There are some new interesting challenges with this serverless approach. One of them is this concept of Shadow APIs. Because most of these applications are now being built with a microservices architecture, you have these smaller, reusable pieces of software that ultimately support an enterprise application built on serverless.
Most of these microservices are interconnected with one another through a communication via API, typically RESTful APIs. Whether these RESTful APIs are viewed as publicly consumable or private, to be only used to interconnect microservice fabric, either way, once it’s on the public cloud it is inherently accessible and available to any attacker or to any potential malicious software. One of the things that’s starting to happen for the enterprises, they don’t know what they don’t know on the number of APIs that are being published and consumed by these modern applications using serverless.
This is a new challenge from a discovery perspective, to find all of these Shadow APIs that exist in the enterprise environment, and there needs to be new tools and new techniques on how to go about that discovery. That’s one of the new interesting challenges for security when developers are using this new concept of serverless.
The second challenge that is starting to pop up is this new class of attack called Denial of Wallet (DoW). A Denial of Wallet attack is similar to what we know about with Denial of Service. If you have a bad actor or some threat that is going after one of your applications and part of its intent is to bombard it with fictitious requests that busy up your application, what will happen when that application is built on a serverless architecture is that the underlying resources continue to scale up and spin up in order to deal with these increased number of requests.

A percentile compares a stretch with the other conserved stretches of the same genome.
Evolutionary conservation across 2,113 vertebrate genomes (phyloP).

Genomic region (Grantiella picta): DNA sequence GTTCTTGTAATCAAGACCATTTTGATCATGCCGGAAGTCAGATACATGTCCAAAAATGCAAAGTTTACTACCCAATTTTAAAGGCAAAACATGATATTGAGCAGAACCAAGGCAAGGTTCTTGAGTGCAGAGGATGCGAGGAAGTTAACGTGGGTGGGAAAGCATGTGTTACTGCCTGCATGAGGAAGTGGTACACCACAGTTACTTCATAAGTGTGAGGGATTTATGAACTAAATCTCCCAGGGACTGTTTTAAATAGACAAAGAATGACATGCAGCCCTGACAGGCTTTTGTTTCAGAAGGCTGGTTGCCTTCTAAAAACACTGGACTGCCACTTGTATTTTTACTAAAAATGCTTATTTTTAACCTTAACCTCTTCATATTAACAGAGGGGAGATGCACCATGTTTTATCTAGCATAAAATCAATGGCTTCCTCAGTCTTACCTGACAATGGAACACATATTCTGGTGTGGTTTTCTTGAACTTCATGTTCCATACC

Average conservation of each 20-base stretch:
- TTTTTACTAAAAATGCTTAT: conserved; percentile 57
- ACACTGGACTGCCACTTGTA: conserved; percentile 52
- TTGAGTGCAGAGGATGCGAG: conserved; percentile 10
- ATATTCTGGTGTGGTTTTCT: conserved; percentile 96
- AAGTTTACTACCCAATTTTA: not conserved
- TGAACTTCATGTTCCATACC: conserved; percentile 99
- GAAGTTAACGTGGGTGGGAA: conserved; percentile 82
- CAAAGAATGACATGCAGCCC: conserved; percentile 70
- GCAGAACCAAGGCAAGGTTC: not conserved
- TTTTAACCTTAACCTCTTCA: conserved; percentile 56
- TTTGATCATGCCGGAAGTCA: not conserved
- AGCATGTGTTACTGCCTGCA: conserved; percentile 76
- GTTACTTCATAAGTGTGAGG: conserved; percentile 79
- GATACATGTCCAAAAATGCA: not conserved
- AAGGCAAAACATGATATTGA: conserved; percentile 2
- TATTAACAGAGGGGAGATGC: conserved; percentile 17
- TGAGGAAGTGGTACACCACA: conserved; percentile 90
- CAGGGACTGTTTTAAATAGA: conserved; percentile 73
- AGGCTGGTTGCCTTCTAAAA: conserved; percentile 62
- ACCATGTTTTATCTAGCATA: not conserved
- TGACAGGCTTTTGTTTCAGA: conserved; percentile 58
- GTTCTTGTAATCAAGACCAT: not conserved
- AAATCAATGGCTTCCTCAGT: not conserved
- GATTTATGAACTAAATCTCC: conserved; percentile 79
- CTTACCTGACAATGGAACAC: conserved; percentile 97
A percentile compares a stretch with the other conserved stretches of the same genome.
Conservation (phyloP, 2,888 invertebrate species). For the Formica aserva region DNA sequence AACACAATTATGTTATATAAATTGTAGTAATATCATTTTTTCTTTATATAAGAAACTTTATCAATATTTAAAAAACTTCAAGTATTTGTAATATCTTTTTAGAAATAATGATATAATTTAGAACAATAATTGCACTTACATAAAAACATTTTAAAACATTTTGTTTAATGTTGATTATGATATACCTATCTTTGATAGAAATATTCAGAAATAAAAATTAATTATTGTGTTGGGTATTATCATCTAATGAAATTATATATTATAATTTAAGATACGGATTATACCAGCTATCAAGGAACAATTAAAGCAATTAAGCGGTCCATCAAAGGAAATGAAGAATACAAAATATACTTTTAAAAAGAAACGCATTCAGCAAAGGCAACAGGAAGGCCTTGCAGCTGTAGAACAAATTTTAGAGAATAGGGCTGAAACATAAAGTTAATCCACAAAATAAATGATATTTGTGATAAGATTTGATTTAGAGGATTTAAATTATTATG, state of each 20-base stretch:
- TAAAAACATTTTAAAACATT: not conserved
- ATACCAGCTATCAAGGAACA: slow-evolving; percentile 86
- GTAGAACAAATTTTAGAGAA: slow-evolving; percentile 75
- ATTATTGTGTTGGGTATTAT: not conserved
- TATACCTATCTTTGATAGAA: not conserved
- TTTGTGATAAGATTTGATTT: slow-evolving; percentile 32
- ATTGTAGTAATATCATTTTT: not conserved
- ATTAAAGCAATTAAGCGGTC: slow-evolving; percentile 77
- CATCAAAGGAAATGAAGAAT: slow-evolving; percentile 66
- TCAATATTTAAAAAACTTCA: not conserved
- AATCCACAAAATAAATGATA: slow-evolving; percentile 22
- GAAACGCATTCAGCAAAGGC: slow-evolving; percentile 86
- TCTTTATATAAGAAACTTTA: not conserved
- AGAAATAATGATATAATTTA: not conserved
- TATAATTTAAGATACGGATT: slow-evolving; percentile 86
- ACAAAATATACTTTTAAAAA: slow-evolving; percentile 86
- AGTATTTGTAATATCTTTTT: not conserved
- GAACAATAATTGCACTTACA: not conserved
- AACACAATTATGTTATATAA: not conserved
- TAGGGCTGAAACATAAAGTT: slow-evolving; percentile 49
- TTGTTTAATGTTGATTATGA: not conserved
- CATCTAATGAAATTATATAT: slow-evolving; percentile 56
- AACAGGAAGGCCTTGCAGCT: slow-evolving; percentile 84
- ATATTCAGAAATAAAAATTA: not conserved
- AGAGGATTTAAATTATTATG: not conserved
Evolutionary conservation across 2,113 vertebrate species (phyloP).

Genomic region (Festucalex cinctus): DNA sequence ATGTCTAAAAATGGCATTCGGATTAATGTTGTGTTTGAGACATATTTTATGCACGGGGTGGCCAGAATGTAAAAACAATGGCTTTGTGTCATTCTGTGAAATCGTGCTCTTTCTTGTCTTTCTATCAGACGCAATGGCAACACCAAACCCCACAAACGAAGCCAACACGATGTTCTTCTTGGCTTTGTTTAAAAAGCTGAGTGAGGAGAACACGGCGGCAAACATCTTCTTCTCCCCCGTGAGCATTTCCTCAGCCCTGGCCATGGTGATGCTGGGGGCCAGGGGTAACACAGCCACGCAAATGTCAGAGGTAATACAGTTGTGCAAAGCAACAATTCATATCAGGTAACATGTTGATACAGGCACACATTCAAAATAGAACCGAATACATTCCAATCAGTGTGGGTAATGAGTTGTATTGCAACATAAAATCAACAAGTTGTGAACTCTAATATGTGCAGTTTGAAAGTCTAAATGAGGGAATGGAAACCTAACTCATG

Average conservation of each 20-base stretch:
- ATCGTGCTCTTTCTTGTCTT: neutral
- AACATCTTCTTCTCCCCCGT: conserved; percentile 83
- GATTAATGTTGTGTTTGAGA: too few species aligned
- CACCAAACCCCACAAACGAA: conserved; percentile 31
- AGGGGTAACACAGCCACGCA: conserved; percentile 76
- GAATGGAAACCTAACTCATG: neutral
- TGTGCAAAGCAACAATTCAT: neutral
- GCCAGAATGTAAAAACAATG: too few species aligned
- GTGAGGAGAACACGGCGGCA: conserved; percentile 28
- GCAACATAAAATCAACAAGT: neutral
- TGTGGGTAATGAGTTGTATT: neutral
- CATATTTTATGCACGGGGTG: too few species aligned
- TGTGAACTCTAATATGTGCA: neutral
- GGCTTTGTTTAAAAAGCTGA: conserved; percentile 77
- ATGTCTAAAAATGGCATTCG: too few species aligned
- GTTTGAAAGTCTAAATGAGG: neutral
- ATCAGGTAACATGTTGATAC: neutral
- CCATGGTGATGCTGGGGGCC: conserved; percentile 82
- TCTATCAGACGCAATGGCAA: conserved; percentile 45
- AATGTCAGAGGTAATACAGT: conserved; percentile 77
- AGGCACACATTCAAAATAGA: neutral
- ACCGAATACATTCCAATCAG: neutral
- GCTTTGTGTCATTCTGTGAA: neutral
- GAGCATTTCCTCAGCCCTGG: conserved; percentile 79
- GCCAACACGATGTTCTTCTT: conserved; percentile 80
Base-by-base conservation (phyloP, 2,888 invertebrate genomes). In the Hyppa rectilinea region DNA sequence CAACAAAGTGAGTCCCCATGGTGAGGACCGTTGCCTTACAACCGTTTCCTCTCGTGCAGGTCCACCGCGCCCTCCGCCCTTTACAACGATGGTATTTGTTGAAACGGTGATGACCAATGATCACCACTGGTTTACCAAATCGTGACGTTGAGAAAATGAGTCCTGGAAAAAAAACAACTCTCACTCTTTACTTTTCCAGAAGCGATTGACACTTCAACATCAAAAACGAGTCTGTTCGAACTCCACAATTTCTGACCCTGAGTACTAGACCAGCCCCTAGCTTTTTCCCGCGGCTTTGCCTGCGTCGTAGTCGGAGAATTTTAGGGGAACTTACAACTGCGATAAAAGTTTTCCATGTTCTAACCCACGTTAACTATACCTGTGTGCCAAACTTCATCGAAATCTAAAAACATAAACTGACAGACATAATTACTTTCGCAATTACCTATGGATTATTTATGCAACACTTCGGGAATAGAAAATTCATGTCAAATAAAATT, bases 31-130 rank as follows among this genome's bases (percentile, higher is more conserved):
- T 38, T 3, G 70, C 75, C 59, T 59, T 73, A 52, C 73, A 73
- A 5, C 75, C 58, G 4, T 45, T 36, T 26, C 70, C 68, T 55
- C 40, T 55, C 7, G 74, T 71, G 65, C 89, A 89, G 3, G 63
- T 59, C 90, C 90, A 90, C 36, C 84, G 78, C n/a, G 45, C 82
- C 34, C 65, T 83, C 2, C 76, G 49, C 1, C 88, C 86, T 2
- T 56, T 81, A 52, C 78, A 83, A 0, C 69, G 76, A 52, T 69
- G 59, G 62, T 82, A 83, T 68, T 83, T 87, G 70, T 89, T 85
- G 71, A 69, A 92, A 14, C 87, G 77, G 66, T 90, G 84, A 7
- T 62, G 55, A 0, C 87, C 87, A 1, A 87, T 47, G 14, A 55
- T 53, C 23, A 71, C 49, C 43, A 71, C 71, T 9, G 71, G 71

These requests are intended to potentially take down your service, but because of the nature of the public cloud and services like Lambda and Cloud Functions, they will continue to spin up in order to handle the load. As a result, the cost to the enterprise continues to balloon out of control from a financial perspective to the point where it’s really ultimately hurting the wallet or hurting the bottom line of the company paying that bill for their serverless infrastructure.
Again, we’ve known about DoS for quite a long time, but Denial of Wallet is sort of a new type of attack, a financial attack, that sort of takes advantage of this auto scaling nature of serverless.
These are just two new interesting concepts that enterprise security teams and DevOps teams are now starting to get their arms around from a security perspective when applications are built on serverless, and there are actually several other new challenges.
But we just wanted to highlight and bring attention to the fact that on one hand, serverless has incredible cost advantages and simplicity advantages, and also some interesting security advantages because the application infrastructure ephemerally recreates itself often. But there are these new classes of attacks and these new threats that folks are having to deal with. There are some exciting times happening in security due to serverless, and we need to stay tuned for more innovations coming this way.